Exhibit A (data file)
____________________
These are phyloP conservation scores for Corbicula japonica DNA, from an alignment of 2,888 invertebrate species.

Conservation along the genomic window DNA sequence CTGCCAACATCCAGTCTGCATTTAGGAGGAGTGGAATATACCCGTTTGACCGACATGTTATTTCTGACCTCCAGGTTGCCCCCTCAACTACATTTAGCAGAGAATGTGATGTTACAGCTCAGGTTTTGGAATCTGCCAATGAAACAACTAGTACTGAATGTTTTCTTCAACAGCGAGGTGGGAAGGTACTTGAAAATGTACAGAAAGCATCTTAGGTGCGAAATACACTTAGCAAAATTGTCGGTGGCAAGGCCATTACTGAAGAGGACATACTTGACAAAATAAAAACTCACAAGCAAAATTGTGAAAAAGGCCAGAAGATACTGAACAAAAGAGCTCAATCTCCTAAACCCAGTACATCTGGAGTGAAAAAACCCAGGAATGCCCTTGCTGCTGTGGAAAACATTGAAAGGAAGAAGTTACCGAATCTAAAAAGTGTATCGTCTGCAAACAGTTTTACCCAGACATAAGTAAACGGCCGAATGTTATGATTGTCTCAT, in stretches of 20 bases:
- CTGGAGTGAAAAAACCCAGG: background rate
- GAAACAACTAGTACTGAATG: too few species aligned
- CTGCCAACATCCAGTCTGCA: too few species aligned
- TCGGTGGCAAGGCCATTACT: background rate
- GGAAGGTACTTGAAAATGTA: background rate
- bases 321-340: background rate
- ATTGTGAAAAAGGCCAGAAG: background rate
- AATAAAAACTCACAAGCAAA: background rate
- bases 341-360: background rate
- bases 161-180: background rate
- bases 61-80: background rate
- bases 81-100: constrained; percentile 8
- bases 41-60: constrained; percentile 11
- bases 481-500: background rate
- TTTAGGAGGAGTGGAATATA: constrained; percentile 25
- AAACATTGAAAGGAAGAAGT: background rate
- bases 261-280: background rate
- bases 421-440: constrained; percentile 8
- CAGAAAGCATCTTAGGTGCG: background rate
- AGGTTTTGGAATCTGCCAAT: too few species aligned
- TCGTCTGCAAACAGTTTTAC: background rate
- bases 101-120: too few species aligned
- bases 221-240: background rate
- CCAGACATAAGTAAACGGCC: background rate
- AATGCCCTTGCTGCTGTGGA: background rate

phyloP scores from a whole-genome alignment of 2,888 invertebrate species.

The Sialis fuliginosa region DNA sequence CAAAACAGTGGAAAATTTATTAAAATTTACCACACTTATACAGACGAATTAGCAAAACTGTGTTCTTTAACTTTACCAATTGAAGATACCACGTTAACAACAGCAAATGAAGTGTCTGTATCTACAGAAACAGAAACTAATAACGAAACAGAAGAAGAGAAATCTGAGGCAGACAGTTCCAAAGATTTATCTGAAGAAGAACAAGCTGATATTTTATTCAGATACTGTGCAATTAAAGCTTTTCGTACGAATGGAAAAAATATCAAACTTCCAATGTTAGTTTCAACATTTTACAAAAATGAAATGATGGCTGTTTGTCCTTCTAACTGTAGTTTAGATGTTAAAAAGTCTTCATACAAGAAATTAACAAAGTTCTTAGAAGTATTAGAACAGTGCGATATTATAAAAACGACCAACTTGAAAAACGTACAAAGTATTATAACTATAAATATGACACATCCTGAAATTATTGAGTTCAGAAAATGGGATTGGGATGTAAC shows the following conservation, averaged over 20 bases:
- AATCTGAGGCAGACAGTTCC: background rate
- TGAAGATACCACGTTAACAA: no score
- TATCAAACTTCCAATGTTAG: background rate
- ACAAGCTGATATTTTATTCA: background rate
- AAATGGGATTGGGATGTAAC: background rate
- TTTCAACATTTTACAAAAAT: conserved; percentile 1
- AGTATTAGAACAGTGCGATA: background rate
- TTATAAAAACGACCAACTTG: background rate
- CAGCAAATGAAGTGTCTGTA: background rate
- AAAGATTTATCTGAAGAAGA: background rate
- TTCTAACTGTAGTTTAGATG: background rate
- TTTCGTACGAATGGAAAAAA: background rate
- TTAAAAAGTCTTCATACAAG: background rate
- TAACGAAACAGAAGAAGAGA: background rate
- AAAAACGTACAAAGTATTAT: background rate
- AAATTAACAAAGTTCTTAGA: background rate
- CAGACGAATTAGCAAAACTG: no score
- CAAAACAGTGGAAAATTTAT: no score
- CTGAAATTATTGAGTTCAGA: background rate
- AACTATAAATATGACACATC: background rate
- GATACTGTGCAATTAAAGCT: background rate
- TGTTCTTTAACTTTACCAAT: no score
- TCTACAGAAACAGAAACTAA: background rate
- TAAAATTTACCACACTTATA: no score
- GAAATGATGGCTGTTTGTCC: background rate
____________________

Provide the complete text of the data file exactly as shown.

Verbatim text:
These are phyloP conservation scores for Corbicula japonica DNA, from an alignment of 2,888 invertebrate species.

Conservation along the genomic window DNA sequence CTGCCAACATCCAGTCTGCATTTAGGAGGAGTGGAATATACCCGTTTGACCGACATGTTATTTCTGACCTCCAGGTTGCCCCCTCAACTACATTTAGCAGAGAATGTGATGTTACAGCTCAGGTTTTGGAATCTGCCAATGAAACAACTAGTACTGAATGTTTTCTTCAACAGCGAGGTGGGAAGGTACTTGAAAATGTACAGAAAGCATCTTAGGTGCGAAATACACTTAGCAAAATTGTCGGTGGCAAGGCCATTACTGAAGAGGACATACTTGACAAAATAAAAACTCACAAGCAAAATTGTGAAAAAGGCCAGAAGATACTGAACAAAAGAGCTCAATCTCCTAAACCCAGTACATCTGGAGTGAAAAAACCCAGGAATGCCCTTGCTGCTGTGGAAAACATTGAAAGGAAGAAGTTACCGAATCTAAAAAGTGTATCGTCTGCAAACAGTTTTACCCAGACATAAGTAAACGGCCGAATGTTATGATTGTCTCAT, in stretches of 20 bases:
- CTGGAGTGAAAAAACCCAGG: background rate
- GAAACAACTAGTACTGAATG: too few species aligned
- CTGCCAACATCCAGTCTGCA: too few species aligned
- TCGGTGGCAAGGCCATTACT: background rate
- GGAAGGTACTTGAAAATGTA: background rate
- bases 321-340: background rate
- ATTGTGAAAAAGGCCAGAAG: background rate
- AATAAAAACTCACAAGCAAA: background rate
- bases 341-360: background rate
- bases 161-180: background rate
- bases 61-80: background rate
- bases 81-100: constrained; percentile 8
- bases 41-60: constrained; percentile 11
- bases 481-500: background rate
- TTTAGGAGGAGTGGAATATA: constrained; percentile 25
- AAACATTGAAAGGAAGAAGT: background rate
- bases 261-280: background rate
- bases 421-440: constrained; percentile 8
- CAGAAAGCATCTTAGGTGCG: background rate
- AGGTTTTGGAATCTGCCAAT: too few species aligned
- TCGTCTGCAAACAGTTTTAC: background rate
- bases 101-120: too few species aligned
- bases 221-240: background rate
- CCAGACATAAGTAAACGGCC: background rate
- AATGCCCTTGCTGCTGTGGA: background rate

phyloP scores from a whole-genome alignment of 2,888 invertebrate species.

The Sialis fuliginosa region DNA sequence CAAAACAGTGGAAAATTTATTAAAATTTACCACACTTATACAGACGAATTAGCAAAACTGTGTTCTTTAACTTTACCAATTGAAGATACCACGTTAACAACAGCAAATGAAGTGTCTGTATCTACAGAAACAGAAACTAATAACGAAACAGAAGAAGAGAAATCTGAGGCAGACAGTTCCAAAGATTTATCTGAAGAAGAACAAGCTGATATTTTATTCAGATACTGTGCAATTAAAGCTTTTCGTACGAATGGAAAAAATATCAAACTTCCAATGTTAGTTTCAACATTTTACAAAAATGAAATGATGGCTGTTTGTCCTTCTAACTGTAGTTTAGATGTTAAAAAGTCTTCATACAAGAAATTAACAAAGTTCTTAGAAGTATTAGAACAGTGCGATATTATAAAAACGACCAACTTGAAAAACGTACAAAGTATTATAACTATAAATATGACACATCCTGAAATTATTGAGTTCAGAAAATGGGATTGGGATGTAAC shows the following conservation, averaged over 20 bases:
- AATCTGAGGCAGACAGTTCC: background rate
- TGAAGATACCACGTTAACAA: no score
- TATCAAACTTCCAATGTTAG: background rate
- ACAAGCTGATATTTTATTCA: background rate
- AAATGGGATTGGGATGTAAC: background rate
- TTTCAACATTTTACAAAAAT: conserved; percentile 1
- AGTATTAGAACAGTGCGATA: background rate
- TTATAAAAACGACCAACTTG: background rate
- CAGCAAATGAAGTGTCTGTA: background rate
- AAAGATTTATCTGAAGAAGA: background rate
- TTCTAACTGTAGTTTAGATG: background rate
- TTTCGTACGAATGGAAAAAA: background rate
- TTAAAAAGTCTTCATACAAG: background rate
- TAACGAAACAGAAGAAGAGA: background rate
- AAAAACGTACAAAGTATTAT: background rate
- AAATTAACAAAGTTCTTAGA: background rate
- CAGACGAATTAGCAAAACTG: no score
- CAAAACAGTGGAAAATTTAT: no score
- CTGAAATTATTGAGTTCAGA: background rate
- AACTATAAATATGACACATC: background rate
- GATACTGTGCAATTAAAGCT: background rate
- TGTTCTTTAACTTTACCAAT: no score
- TCTACAGAAACAGAAACTAA: background rate
- TAAAATTTACCACACTTATA: no score
- GAAATGATGGCTGTTTGTCC: background rate